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For Saxon Math users who have read Liping Ma's book


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Did you do anything to apply the book to Saxon Math, or is Saxon thorough enough?


We're starting Saxon 2 today, for 1st Grade. I like Saxon and want to stick with it, but would like to incorporate some of Liping Ma's theories into it.


Does anyone have experience or suggestions with this?



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What I did when I used Saxon math after reading Ma's book (and what I still do while using Singapore) was to make sure that I was always correctly emphasizing place value. Many of the issues she discusses in her book are related to an immature understanding of place value. So, in the case of Saxon 2, when she learns the algorithm for adding double digit numbers, always call a ten a ten. For example, with 28+56, 8+6 is 14, carry the *ten*, not the one. Same with when she learns to multiply by a two digit number (not in Saxon 2, but later on)--for example, 32 x 12, when you get to the second row where you're multiplying by the ten in 12, call it a ten. It can be a bit cumbersome at times to always use the correct terminology, but it pays off handsomely in the end.


The issue I have with Saxon is that the incremental development can obscure the big picture and the continual review can allow kids who don't get the concepts to get by with rote memorization. Saxon generally introduces the concepts well, just be sure to keep a conceptual dialogue going beyond the introductory lesson.

Edited by EKS
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Saxon generally introduces the concepts well, just be sure to keep a conceptual dialogue going beyond the introductory lesson.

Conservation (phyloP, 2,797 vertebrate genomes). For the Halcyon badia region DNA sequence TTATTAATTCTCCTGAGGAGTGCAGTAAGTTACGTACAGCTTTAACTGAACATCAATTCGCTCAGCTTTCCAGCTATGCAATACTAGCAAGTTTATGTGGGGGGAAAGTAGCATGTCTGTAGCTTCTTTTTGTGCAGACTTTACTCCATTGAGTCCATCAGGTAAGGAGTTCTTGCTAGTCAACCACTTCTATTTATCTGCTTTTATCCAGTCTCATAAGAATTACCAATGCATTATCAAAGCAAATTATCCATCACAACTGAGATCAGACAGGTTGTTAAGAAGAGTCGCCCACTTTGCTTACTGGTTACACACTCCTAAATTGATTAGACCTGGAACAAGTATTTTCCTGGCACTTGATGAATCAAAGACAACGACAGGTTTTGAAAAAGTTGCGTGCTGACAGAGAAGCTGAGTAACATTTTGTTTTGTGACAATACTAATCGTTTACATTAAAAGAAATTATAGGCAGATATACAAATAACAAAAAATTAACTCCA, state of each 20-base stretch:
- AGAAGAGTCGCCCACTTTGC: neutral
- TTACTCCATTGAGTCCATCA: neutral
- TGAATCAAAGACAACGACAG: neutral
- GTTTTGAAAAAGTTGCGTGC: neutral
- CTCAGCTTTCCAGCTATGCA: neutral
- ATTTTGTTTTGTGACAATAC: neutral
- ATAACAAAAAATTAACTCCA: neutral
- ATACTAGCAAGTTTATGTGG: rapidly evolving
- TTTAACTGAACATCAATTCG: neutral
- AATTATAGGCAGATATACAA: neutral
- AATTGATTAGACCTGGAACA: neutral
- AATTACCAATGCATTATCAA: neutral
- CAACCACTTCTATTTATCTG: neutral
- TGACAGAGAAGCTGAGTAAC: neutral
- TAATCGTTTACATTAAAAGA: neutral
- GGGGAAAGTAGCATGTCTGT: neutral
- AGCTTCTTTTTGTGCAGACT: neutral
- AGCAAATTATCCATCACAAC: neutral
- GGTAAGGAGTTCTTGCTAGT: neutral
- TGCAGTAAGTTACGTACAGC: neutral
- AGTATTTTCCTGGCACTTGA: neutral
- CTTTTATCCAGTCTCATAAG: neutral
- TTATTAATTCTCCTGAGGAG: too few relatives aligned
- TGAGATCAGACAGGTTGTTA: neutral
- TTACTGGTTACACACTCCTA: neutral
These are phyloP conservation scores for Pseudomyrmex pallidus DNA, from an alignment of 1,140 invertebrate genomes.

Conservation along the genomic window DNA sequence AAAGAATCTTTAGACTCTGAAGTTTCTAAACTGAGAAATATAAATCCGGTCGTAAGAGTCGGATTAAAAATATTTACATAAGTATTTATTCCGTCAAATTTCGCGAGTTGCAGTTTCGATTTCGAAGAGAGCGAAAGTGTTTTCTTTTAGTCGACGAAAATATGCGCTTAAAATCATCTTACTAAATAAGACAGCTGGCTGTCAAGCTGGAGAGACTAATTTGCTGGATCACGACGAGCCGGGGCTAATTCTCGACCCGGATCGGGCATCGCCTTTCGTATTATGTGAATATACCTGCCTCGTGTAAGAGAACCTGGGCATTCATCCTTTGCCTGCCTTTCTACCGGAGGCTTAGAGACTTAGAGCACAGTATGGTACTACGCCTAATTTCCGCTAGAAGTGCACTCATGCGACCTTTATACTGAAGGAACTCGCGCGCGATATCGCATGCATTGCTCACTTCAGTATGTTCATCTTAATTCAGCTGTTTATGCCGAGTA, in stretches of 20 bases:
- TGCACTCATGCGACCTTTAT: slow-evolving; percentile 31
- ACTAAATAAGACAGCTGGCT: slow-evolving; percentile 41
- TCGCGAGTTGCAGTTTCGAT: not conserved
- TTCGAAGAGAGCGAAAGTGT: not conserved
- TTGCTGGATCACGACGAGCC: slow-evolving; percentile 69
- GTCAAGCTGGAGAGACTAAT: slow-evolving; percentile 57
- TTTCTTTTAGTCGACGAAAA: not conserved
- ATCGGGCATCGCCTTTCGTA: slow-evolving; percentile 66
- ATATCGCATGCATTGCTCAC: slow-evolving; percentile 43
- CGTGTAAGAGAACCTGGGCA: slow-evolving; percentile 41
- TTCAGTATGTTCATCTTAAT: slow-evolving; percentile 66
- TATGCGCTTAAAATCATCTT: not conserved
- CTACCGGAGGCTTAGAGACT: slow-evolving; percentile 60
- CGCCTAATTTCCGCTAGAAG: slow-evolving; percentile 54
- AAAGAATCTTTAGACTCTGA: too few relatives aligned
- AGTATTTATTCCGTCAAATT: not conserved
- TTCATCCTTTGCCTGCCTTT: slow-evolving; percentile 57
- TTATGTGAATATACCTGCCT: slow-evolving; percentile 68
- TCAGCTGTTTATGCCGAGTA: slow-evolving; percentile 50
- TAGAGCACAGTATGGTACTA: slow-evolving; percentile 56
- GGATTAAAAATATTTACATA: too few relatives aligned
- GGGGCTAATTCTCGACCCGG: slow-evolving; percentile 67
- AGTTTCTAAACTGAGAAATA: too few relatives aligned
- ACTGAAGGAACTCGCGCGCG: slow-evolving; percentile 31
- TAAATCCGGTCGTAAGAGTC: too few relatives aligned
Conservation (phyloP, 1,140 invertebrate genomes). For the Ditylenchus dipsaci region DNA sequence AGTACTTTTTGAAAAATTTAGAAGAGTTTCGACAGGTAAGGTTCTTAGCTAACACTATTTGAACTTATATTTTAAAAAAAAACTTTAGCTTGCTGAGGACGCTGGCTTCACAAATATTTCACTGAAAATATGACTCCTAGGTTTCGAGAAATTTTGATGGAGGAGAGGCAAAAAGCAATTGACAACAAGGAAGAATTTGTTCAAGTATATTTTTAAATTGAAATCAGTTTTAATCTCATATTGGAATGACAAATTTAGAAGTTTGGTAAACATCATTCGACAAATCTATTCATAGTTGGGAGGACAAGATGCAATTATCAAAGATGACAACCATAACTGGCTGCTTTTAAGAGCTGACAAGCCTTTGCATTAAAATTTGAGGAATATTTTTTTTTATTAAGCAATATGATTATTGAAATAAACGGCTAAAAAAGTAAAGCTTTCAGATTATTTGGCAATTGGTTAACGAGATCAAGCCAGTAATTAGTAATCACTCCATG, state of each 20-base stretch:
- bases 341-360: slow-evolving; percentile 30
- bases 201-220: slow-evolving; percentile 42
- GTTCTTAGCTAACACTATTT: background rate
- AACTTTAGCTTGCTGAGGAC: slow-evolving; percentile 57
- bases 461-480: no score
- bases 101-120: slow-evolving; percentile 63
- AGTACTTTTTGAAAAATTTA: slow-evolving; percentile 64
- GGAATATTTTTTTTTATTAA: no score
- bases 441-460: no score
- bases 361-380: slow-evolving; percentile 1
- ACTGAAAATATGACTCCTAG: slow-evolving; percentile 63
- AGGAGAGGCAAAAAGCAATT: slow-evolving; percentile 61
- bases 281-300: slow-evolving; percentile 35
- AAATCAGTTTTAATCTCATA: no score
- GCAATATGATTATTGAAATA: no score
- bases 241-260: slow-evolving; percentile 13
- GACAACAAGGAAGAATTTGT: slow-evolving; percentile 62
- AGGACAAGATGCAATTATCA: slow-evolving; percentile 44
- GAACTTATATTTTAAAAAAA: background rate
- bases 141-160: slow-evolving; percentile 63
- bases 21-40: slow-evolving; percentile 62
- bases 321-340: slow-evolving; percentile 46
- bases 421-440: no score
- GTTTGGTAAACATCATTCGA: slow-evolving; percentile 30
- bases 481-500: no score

:iagree:I have not used Saxon 2. My oldest used Saxon 54-76; middle ds used Saxon 3-87; my youngest has used 54-65 and is currently using 76.


I have Liping Ma's book and agree that Saxon introduces concepts well. I would have a problem using Saxon as a self-teaching course, because I also agree that the conceptual dialogue of a specific topic can be lost in the incremental spiral. This is why I used Singapore alongside Saxon for my middle ds and why I supplement little ds's math.


Then, why use Saxon at all? Well, middle school Saxon texts cover numerous topics in a problem set. So, rather than having a whole page of problems that look exactly alike, this keeps the lesson interesting. Also, instead of a student not seeing a topic again until the next year, it keeps topics fresh in a student's mind. Some children will not remember a topic if they only see it for a period of time and then don't see it again until it is to be built upon.


However, as I have said repeatedly, if I had another dc, I would not use curriculum prior to Saxon 54. What is taught prior to that can be taught with manipulatives and Kumon workbooks.




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Thanks! These responses are helpful.


I think I'm on the right track: I'm going to really focus on place value and I bought some manipulatives to help with that.


I do like Saxon (I know people either like it or hate it), and dd does fine with it, but we are adding a few things to help her understand and see what she has learned (like an addition table to consolidate her addition facts).


Thanks again!



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